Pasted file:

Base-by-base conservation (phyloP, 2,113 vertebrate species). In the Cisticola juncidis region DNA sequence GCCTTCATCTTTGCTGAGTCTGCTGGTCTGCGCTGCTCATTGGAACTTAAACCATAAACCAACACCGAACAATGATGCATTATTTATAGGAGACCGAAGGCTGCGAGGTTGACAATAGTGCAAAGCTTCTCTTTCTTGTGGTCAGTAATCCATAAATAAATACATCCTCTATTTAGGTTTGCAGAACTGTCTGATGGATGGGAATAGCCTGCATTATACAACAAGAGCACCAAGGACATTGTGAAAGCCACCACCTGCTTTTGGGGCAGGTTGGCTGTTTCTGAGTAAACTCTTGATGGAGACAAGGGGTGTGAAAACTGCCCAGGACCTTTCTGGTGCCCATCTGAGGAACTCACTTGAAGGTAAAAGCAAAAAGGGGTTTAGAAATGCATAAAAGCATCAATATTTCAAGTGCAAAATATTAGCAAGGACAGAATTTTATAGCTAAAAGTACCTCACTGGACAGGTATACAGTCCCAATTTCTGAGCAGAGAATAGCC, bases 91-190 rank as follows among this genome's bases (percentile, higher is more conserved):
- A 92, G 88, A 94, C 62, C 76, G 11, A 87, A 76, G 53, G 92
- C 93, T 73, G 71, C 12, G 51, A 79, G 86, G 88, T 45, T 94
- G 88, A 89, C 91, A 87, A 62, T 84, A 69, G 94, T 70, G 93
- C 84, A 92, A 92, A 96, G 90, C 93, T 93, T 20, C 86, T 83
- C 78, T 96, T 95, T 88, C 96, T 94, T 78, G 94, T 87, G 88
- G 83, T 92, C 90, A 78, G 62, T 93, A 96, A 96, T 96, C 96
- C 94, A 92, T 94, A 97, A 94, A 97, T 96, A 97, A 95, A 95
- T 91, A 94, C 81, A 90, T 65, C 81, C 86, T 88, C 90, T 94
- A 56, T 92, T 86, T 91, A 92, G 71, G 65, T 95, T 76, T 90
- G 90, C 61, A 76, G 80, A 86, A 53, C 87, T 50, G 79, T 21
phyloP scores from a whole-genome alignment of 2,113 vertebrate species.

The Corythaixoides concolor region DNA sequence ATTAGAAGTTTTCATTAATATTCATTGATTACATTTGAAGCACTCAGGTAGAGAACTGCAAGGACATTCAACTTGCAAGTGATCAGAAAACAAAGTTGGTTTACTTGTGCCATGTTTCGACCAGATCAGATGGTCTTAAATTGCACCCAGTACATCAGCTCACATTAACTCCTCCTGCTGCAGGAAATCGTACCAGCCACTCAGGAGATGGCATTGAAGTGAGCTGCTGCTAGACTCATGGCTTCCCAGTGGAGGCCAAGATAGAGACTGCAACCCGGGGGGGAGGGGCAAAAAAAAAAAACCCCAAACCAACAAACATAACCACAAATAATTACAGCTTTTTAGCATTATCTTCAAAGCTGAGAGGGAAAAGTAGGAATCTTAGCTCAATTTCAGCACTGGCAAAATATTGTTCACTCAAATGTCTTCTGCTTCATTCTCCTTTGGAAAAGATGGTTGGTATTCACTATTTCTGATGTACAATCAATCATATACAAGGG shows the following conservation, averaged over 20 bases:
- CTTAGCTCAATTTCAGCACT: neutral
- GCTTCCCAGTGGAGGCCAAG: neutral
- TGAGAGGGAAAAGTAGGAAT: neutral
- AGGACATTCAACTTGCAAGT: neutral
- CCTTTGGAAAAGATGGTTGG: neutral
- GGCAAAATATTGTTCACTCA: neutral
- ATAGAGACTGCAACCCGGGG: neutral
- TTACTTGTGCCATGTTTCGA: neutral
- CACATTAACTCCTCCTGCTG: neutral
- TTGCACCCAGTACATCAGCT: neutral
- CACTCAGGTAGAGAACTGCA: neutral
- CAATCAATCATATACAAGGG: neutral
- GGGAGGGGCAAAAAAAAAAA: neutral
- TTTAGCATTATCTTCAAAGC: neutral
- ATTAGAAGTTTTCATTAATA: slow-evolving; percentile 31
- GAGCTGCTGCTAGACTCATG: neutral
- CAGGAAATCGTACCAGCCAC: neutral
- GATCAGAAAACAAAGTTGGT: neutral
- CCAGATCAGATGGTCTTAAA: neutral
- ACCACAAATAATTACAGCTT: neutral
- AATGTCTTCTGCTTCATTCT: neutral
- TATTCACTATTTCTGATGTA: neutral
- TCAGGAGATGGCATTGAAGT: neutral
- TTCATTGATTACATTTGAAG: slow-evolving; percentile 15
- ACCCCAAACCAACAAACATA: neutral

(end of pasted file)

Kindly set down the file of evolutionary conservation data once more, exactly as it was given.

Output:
Base-by-base conservation (phyloP, 2,113 vertebrate species). In the Cisticola juncidis region DNA sequence GCCTTCATCTTTGCTGAGTCTGCTGGTCTGCGCTGCTCATTGGAACTTAAACCATAAACCAACACCGAACAATGATGCATTATTTATAGGAGACCGAAGGCTGCGAGGTTGACAATAGTGCAAAGCTTCTCTTTCTTGTGGTCAGTAATCCATAAATAAATACATCCTCTATTTAGGTTTGCAGAACTGTCTGATGGATGGGAATAGCCTGCATTATACAACAAGAGCACCAAGGACATTGTGAAAGCCACCACCTGCTTTTGGGGCAGGTTGGCTGTTTCTGAGTAAACTCTTGATGGAGACAAGGGGTGTGAAAACTGCCCAGGACCTTTCTGGTGCCCATCTGAGGAACTCACTTGAAGGTAAAAGCAAAAAGGGGTTTAGAAATGCATAAAAGCATCAATATTTCAAGTGCAAAATATTAGCAAGGACAGAATTTTATAGCTAAAAGTACCTCACTGGACAGGTATACAGTCCCAATTTCTGAGCAGAGAATAGCC, bases 91-190 rank as follows among this genome's bases (percentile, higher is more conserved):
- A 92, G 88, A 94, C 62, C 76, G 11, A 87, A 76, G 53, G 92
- C 93, T 73, G 71, C 12, G 51, A 79, G 86, G 88, T 45, T 94
- G 88, A 89, C 91, A 87, A 62, T 84, A 69, G 94, T 70, G 93
- C 84, A 92, A 92, A 96, G 90, C 93, T 93, T 20, C 86, T 83
- C 78, T 96, T 95, T 88, C 96, T 94, T 78, G 94, T 87, G 88
- G 83, T 92, C 90, A 78, G 62, T 93, A 96, A 96, T 96, C 96
- C 94, A 92, T 94, A 97, A 94, A 97, T 96, A 97, A 95, A 95
- T 91, A 94, C 81, A 90, T 65, C 81, C 86, T 88, C 90, T 94
- A 56, T 92, T 86, T 91, A 92, G 71, G 65, T 95, T 76, T 90
- G 90, C 61, A 76, G 80, A 86, A 53, C 87, T 50, G 79, T 21
phyloP scores from a whole-genome alignment of 2,113 vertebrate species.

The Corythaixoides concolor region DNA sequence ATTAGAAGTTTTCATTAATATTCATTGATTACATTTGAAGCACTCAGGTAGAGAACTGCAAGGACATTCAACTTGCAAGTGATCAGAAAACAAAGTTGGTTTACTTGTGCCATGTTTCGACCAGATCAGATGGTCTTAAATTGCACCCAGTACATCAGCTCACATTAACTCCTCCTGCTGCAGGAAATCGTACCAGCCACTCAGGAGATGGCATTGAAGTGAGCTGCTGCTAGACTCATGGCTTCCCAGTGGAGGCCAAGATAGAGACTGCAACCCGGGGGGGAGGGGCAAAAAAAAAAAACCCCAAACCAACAAACATAACCACAAATAATTACAGCTTTTTAGCATTATCTTCAAAGCTGAGAGGGAAAAGTAGGAATCTTAGCTCAATTTCAGCACTGGCAAAATATTGTTCACTCAAATGTCTTCTGCTTCATTCTCCTTTGGAAAAGATGGTTGGTATTCACTATTTCTGATGTACAATCAATCATATACAAGGG shows the following conservation, averaged over 20 bases:
- CTTAGCTCAATTTCAGCACT: neutral
- GCTTCCCAGTGGAGGCCAAG: neutral
- TGAGAGGGAAAAGTAGGAAT: neutral
- AGGACATTCAACTTGCAAGT: neutral
- CCTTTGGAAAAGATGGTTGG: neutral
- GGCAAAATATTGTTCACTCA: neutral
- ATAGAGACTGCAACCCGGGG: neutral
- TTACTTGTGCCATGTTTCGA: neutral
- CACATTAACTCCTCCTGCTG: neutral
- TTGCACCCAGTACATCAGCT: neutral
- CACTCAGGTAGAGAACTGCA: neutral
- CAATCAATCATATACAAGGG: neutral
- GGGAGGGGCAAAAAAAAAAA: neutral
- TTTAGCATTATCTTCAAAGC: neutral
- ATTAGAAGTTTTCATTAATA: slow-evolving; percentile 31
- GAGCTGCTGCTAGACTCATG: neutral
- CAGGAAATCGTACCAGCCAC: neutral
- GATCAGAAAACAAAGTTGGT: neutral
- CCAGATCAGATGGTCTTAAA: neutral
- ACCACAAATAATTACAGCTT: neutral
- AATGTCTTCTGCTTCATTCT: neutral
- TATTCACTATTTCTGATGTA: neutral
- TCAGGAGATGGCATTGAAGT: neutral
- TTCATTGATTACATTTGAAG: slow-evolving; percentile 15
- ACCCCAAACCAACAAACATA: neutral